Man’s impact on our natural environment through climate change is becoming frighteningly dramatic in many instances. The recent flooding in Indonesia and the devastation of the forest fires in South Eastern Australia are clearly a concern to all except for the more sociopathic of the world’s leaders. Yet the impacts of climate change are not just visible on the grand scale. Even on Lake Como there is reason to be concerned that recent patterns of weather are having a negative impact on the lake’s ecosystem.
Back in June 2018 the combined Como and Lecco Chambers of Commerce held a conference to kick off a project raising awareness of what climate change is doing to our lake. They asked what we should be doing to ensure a sustainable future for all those who live or visit the area and gain either social or economic benefits from the lake’s natural environment. Proteus, a local environmental association, was entrusted with the responsibility of raising awareness amongst the young. In turn they set up a group called ‘Resilario’ whose slogan is to re-appropriate our lake. Locals can often be heard talking proudly of OUR lake and Resilario have been astute in selecting the use of that pronoun to elicit local pride and a sense of ownership in the hope that this inspires a communal sense of responsibility.
Resilario and their initiative now called ‘Como Futuribile’ are still in the consciousness-raising phase of the project. As part of this, local geologist Filippo Camerlenghi recently addressed a meeting at the Universita Popolare to outline exactly how climate change is impacting the lake. And the very first thing he mentioned was the change in the distribution of annual rainfall. This last November saw 25% of total annual rain fall in the one month. Apparently our annual rainfall totals have remained constant but there is now a marked variation between wet and dry periods with a concentration of rain in the Spring and Autumn. There are a number of issues that arise from this since the level of the lake can now vary considerably during the year and we are not prepared for the impact of a distribution of this sort.
The lake is renowned for its many villas with their gardens descending down to walled lakeside terraces. These walls were constructed with the expectation of constant pressure from the lake’s waters corresponding to the contrasting pressure outwards from the terraced land. That balance does not exist when the water level is low and so the whole aesthetic fabric of the lakeside is under threat due to the changing need to deploy structures more designed for tidal seafronts. The weakening of these traditional lakeside walls has created crevices to appear in them at low water which then allow water to enter and permeate the shore line at high water. This water, isolated from the main mass of the lake, then freezes in the winter causing further damage to lakeside structures such as roads and pavements. This causes the sort of damage experienced recently on the Como lakefront when a massive hole opened up on the road to Villa Geno. Further evidence of accelerated erosion can be seen on the any of the walks on Como’s lakefront where the pavements suffer from subsidence and distortion.
Agone, Laverello and Other Lake Fish
The increased variation in water levels is also responsible for risking the recovery of the lake’s fish population, in particular the ‘agone’ – the small fish also known as fresh water sardines – which when dried and pickled are known as ‘missoltini’. If the water level drops after the agone have lain their eggs in the shallow lakeside waters, these eggs are then exposed as water levels drop and so fail to spawn.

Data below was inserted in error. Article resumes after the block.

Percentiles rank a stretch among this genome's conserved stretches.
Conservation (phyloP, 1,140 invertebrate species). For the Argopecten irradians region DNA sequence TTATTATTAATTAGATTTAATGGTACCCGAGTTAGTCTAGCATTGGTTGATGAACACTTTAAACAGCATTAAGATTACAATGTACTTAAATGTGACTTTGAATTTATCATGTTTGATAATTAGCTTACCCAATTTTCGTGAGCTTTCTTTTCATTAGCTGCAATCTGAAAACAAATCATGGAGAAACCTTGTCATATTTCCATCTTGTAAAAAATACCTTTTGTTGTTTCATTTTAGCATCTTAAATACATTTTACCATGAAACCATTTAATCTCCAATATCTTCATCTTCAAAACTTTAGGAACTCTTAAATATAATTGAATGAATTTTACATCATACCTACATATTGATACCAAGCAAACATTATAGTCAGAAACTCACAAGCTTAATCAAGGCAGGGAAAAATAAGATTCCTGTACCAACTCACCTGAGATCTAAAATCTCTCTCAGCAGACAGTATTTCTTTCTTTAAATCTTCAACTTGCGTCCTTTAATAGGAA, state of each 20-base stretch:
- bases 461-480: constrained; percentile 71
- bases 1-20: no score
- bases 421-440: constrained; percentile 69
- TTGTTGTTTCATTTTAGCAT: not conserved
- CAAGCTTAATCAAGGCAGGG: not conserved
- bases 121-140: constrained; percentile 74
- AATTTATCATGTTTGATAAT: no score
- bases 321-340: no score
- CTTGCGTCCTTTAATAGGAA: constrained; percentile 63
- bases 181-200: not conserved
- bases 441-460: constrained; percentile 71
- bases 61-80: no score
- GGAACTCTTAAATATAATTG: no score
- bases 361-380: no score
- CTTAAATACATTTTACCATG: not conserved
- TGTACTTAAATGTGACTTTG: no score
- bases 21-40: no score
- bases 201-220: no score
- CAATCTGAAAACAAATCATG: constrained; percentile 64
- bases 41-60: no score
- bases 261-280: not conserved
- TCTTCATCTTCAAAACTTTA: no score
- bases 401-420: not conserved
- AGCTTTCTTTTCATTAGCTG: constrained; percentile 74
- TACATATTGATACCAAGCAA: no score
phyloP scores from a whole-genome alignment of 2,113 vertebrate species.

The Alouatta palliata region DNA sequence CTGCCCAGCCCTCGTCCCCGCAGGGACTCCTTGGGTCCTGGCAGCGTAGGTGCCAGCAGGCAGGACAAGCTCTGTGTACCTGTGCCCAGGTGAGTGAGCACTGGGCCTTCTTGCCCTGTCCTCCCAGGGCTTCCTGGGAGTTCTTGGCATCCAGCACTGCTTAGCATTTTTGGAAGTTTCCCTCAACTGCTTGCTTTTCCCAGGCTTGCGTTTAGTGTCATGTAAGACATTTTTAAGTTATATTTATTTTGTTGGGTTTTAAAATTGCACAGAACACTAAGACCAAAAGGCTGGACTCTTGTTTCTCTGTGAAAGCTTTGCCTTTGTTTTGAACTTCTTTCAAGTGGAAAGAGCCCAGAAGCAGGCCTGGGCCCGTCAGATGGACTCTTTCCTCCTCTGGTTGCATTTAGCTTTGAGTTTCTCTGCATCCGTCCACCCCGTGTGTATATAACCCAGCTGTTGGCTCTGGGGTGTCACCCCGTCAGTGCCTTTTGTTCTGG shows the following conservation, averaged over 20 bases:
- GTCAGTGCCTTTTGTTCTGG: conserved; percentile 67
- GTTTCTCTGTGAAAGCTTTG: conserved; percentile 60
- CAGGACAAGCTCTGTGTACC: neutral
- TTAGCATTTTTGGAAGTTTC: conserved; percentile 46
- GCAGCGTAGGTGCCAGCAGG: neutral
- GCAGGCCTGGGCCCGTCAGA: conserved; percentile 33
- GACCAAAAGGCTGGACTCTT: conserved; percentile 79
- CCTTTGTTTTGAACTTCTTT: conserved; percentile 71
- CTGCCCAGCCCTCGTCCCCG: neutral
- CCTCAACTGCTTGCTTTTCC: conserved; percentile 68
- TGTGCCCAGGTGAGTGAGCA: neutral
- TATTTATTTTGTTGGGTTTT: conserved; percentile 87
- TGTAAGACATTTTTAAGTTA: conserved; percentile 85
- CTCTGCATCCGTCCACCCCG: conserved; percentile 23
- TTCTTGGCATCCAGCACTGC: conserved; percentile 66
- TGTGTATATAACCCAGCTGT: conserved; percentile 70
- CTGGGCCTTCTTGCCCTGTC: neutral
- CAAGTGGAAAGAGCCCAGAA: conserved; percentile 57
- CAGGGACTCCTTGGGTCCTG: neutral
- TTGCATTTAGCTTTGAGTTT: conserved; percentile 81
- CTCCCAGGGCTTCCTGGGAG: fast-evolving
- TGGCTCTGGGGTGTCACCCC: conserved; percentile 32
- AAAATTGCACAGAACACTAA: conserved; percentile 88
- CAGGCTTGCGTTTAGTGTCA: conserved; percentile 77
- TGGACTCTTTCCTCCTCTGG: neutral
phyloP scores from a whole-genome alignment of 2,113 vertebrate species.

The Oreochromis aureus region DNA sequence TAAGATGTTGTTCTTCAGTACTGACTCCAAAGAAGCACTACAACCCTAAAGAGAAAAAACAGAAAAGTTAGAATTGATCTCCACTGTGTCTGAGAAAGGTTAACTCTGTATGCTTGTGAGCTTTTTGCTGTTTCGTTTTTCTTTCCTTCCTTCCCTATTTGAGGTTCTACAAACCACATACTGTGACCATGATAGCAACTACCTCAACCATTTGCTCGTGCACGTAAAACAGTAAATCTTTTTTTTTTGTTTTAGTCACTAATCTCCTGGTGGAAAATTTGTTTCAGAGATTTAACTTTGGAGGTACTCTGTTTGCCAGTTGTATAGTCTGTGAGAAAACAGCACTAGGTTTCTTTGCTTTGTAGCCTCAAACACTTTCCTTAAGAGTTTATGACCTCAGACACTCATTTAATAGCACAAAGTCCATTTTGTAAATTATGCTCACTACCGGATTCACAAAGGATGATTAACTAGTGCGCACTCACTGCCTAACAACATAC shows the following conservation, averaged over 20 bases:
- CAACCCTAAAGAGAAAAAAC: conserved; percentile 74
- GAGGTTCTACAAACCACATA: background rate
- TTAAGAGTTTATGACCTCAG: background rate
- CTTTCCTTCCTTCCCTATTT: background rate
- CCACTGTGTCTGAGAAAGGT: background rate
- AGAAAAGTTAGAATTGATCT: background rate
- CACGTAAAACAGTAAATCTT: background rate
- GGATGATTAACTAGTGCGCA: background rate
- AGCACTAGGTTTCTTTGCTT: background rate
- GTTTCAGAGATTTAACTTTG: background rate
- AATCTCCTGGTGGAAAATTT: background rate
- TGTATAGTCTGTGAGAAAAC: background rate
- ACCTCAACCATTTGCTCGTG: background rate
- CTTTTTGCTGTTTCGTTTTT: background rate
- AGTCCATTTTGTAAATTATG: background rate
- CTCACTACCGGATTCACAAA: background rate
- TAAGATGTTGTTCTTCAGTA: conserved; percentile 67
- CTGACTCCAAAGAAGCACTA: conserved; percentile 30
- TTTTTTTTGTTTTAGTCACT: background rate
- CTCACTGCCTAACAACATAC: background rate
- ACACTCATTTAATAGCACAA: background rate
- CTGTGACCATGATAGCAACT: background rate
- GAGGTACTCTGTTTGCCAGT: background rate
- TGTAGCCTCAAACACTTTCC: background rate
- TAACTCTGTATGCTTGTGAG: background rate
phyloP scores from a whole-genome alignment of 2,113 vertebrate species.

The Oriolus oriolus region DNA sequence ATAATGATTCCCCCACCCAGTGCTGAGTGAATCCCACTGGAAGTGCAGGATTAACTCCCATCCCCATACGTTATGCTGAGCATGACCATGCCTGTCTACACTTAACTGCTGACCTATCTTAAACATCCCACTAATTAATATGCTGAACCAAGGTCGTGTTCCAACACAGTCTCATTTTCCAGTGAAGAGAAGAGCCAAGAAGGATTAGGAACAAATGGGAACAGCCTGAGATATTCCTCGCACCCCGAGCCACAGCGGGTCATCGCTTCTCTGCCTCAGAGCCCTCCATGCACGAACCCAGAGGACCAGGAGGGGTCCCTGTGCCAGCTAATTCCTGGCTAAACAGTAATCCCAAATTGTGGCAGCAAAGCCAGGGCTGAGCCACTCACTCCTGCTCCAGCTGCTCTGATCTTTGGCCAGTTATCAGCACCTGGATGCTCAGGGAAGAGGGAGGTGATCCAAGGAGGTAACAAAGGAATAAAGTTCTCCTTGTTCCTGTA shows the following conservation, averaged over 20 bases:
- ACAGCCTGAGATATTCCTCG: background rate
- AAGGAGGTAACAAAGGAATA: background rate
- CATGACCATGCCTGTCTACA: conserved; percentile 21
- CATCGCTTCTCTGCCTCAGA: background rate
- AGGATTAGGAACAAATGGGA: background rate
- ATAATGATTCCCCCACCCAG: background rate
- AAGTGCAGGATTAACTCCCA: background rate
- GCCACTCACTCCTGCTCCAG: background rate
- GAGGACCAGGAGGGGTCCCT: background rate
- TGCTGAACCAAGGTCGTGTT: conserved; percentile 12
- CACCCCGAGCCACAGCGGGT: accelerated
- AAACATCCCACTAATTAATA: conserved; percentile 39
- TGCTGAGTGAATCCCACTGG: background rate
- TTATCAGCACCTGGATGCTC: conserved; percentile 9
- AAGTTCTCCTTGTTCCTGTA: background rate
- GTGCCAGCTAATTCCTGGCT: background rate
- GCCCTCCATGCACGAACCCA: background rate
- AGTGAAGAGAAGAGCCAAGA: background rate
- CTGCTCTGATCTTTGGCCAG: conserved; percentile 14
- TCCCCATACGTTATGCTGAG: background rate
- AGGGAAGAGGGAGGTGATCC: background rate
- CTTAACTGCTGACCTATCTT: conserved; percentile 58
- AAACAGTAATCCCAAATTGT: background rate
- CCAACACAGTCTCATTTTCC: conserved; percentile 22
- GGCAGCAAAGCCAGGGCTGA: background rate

Camerlenghi was keen to point out that we need to consider the health of the lake as part of an ecosystem that includes the surrounding mountainsides. Excess rain before the cold temperatures of winter reduces the amount of precipitation stored as snow on the mountains and increases the runoff containing sand and silt carried by the two rivers that feed the lake, the Adda flowing down the Valtellina and the Nera from the Val Chiavenna. This sand residue does not directly pollute the lake but it does coat the bottom in its upper reaches with additional quantities of silt reducing the ability of the fish to feed. The resulting local reduction in the fish population there may be one of the causes for the increase in alghi in the summer months. Alghi may also flourish due to the growing numbers of the non-native fresh water mussels which have the effect of clearing the water in shallow areas. This may appear to be a positive sign of clean and attractive water for swimming but it allows for increased penetration of sunlight and heat which again can encourage the growth of more alghi. These are just a few examples of how the lake’s ecosystem, like all ecosystems, is so delicate and thus at risk from the effects of climate change.
Summer time swimmers may well be encouraged by the clear waters filtered by the increase in fresh-water mussels. Neither do they have need to fear bacteria levels since these are all well within safety limits around the lake. These attacks on the ecosystem do not result in any increase in pollution. But the economic interests of the seventy licensed fishermen and the number of restaurants offering produce from the lake are at risk if spawning and feeding grounds for the fish population continue to be threatened. Even the Navigazione Laghi who manage the ferries across the lake have suffered some economic disadvantage. At low water they can no longer deploy the larger ferry boats transporting vehicles from and to Bellagio and Menaggio. The smaller vessels maintain the service but at a higher cost.